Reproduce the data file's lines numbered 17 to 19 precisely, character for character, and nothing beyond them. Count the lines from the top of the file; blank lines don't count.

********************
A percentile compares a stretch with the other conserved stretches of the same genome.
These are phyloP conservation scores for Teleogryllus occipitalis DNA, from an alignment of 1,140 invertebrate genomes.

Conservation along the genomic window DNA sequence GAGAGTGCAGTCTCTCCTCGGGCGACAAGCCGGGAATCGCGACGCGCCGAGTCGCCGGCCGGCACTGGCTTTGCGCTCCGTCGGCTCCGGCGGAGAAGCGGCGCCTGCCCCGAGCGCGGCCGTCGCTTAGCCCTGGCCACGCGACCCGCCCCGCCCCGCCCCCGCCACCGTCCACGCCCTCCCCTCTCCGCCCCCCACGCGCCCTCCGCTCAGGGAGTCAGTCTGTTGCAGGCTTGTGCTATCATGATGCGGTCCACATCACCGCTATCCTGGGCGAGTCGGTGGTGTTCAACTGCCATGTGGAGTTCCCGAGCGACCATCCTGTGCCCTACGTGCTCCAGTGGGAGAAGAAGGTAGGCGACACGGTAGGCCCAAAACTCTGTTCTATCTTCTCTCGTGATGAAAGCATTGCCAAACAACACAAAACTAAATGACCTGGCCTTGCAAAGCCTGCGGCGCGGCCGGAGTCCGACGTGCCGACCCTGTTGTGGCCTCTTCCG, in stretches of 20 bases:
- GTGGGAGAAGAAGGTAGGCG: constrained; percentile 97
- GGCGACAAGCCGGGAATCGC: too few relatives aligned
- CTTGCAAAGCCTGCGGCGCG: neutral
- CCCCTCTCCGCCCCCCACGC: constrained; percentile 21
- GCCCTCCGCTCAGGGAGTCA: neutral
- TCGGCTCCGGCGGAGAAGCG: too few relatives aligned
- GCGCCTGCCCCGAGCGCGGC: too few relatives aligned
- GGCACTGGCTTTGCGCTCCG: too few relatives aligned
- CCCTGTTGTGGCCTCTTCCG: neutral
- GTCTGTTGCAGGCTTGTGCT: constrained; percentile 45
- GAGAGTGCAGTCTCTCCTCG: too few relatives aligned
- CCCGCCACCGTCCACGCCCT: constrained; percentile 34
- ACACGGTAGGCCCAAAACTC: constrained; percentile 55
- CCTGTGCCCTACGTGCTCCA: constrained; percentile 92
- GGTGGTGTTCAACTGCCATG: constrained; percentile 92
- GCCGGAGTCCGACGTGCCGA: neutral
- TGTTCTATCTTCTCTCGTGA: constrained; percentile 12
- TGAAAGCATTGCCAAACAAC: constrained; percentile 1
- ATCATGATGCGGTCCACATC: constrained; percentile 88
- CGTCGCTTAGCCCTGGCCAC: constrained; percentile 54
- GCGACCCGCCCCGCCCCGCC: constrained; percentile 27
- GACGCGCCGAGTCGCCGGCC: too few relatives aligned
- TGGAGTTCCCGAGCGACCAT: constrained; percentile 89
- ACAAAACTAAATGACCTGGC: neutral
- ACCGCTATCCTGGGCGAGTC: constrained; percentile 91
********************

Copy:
- CCTGTGCCCTACGTGCTCCA: constrained; percentile 92
- GGTGGTGTTCAACTGCCATG: constrained; percentile 92
- GCCGGAGTCCGACGTGCCGA: neutral